5
\$\begingroup\$

The Enlarge Spell feat allows you to increase your at-will/encounter burst and blast attacks by 1 if you take a -2 damage penalty per die.

Enlarge Spell
Before using a wizard at-will or encounter attack power, you can choose to take a -2 penalty to each die of damage rolled with the power to increase the size of its blast or its burst by 1.
You can't use this feat on a power that doesn't roll dice for damage.

What happens if you get a critical hit though? Would the penalty be -2 times the dice from the original attack? Or -2 times the amount of dice actually rolled? Would this include the Critical dice added with most magical items? What about the dice from an Empowered Crit implement?

My assumption from the exact wording of the power is that it is the exact amount of dice rolled with the power, including the bonus critical ones, but not counting the ones that are automatically maximized, however, I though I would double-check.

\$\endgroup\$
7
\$\begingroup\$

Your assumption is correct.

The virtue of 4e's rules is that they work exactly how they say they work. So when Enlarge Spell says that you “take a −2 penalty to each die of damage rolled with the power”, that's exactly what you do: reduce the result of each damage die physically rolled by 2.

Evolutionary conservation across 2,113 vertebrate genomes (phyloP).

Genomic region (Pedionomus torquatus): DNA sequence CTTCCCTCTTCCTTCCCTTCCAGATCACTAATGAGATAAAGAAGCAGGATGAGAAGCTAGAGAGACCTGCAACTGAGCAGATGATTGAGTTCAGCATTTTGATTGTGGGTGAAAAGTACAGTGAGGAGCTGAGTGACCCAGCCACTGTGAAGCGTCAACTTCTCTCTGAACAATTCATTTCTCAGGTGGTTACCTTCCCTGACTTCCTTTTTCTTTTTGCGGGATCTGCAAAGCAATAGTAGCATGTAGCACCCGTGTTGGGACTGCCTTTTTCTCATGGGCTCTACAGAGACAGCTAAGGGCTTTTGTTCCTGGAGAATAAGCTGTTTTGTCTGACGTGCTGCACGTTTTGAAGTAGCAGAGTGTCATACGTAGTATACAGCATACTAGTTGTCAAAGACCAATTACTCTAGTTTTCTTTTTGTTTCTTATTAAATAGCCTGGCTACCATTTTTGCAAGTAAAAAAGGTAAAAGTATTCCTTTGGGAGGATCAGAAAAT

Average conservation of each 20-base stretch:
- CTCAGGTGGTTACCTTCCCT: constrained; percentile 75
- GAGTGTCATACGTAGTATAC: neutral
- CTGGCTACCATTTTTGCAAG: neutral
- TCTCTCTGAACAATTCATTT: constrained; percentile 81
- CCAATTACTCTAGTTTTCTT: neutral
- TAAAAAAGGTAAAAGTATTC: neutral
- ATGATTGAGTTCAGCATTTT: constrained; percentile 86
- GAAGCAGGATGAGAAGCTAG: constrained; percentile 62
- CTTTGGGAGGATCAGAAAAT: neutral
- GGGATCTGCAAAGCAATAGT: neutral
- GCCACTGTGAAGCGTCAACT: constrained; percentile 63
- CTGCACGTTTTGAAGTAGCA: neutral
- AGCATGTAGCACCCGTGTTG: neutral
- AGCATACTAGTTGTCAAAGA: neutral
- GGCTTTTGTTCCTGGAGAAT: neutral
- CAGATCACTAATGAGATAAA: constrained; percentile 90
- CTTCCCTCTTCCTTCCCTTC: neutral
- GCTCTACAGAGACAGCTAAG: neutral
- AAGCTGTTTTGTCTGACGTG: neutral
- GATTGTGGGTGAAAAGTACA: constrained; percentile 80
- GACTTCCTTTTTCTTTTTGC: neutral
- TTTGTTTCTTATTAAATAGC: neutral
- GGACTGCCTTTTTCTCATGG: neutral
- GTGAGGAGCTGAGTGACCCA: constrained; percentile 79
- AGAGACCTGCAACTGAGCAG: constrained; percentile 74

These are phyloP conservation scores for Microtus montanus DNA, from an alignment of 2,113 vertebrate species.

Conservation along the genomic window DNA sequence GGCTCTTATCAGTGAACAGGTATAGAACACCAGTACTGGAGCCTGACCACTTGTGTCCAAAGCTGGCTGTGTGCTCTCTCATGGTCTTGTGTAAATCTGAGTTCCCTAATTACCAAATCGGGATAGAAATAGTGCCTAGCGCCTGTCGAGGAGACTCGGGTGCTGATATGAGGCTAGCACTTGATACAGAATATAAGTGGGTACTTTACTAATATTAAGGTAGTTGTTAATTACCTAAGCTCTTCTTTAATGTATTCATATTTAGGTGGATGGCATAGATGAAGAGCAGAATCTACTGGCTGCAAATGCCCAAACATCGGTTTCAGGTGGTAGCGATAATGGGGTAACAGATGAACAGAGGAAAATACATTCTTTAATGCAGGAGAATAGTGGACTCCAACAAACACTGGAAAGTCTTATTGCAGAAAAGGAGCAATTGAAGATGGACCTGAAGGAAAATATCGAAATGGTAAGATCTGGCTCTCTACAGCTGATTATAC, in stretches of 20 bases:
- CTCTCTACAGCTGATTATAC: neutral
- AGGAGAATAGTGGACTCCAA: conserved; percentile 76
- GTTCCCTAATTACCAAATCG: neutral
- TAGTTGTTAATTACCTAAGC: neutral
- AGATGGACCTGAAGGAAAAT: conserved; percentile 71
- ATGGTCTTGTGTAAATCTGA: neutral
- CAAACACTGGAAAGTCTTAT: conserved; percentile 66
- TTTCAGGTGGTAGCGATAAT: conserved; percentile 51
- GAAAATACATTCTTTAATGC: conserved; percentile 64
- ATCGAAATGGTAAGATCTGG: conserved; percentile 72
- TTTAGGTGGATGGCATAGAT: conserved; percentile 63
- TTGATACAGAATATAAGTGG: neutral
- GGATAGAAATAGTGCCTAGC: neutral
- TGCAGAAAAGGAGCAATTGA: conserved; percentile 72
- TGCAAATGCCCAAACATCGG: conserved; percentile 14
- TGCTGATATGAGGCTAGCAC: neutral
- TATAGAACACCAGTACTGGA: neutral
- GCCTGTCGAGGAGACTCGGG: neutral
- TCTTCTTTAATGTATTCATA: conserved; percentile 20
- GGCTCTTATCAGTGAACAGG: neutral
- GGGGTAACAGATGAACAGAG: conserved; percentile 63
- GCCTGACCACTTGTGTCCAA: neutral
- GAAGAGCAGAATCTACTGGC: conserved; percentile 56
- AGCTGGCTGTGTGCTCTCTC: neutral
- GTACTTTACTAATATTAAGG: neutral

This penalty also applies to any dice added by an implement with the Empowered Crit property, since the property's wording makes the power itself do those extra dice of damage, making them subject to any effect that affects the power's damage dice.

\$\endgroup\$
  • \$\begingroup\$ Should I then make this a Question&Answer post and put in the answer myself? \$\endgroup\$ – Patrick vD Jan 13 '16 at 22:34
  • 3
    \$\begingroup\$ @PatrickvD Nope- just click the checkbox underneath the two arrows on the left to "accept" the answer. \$\endgroup\$ – Tim C Jan 13 '16 at 22:50

Your Answer

By clicking “Post Your Answer”, you agree to our terms of service, privacy policy and cookie policy

Not the answer you're looking for? Browse other questions tagged or ask your own question.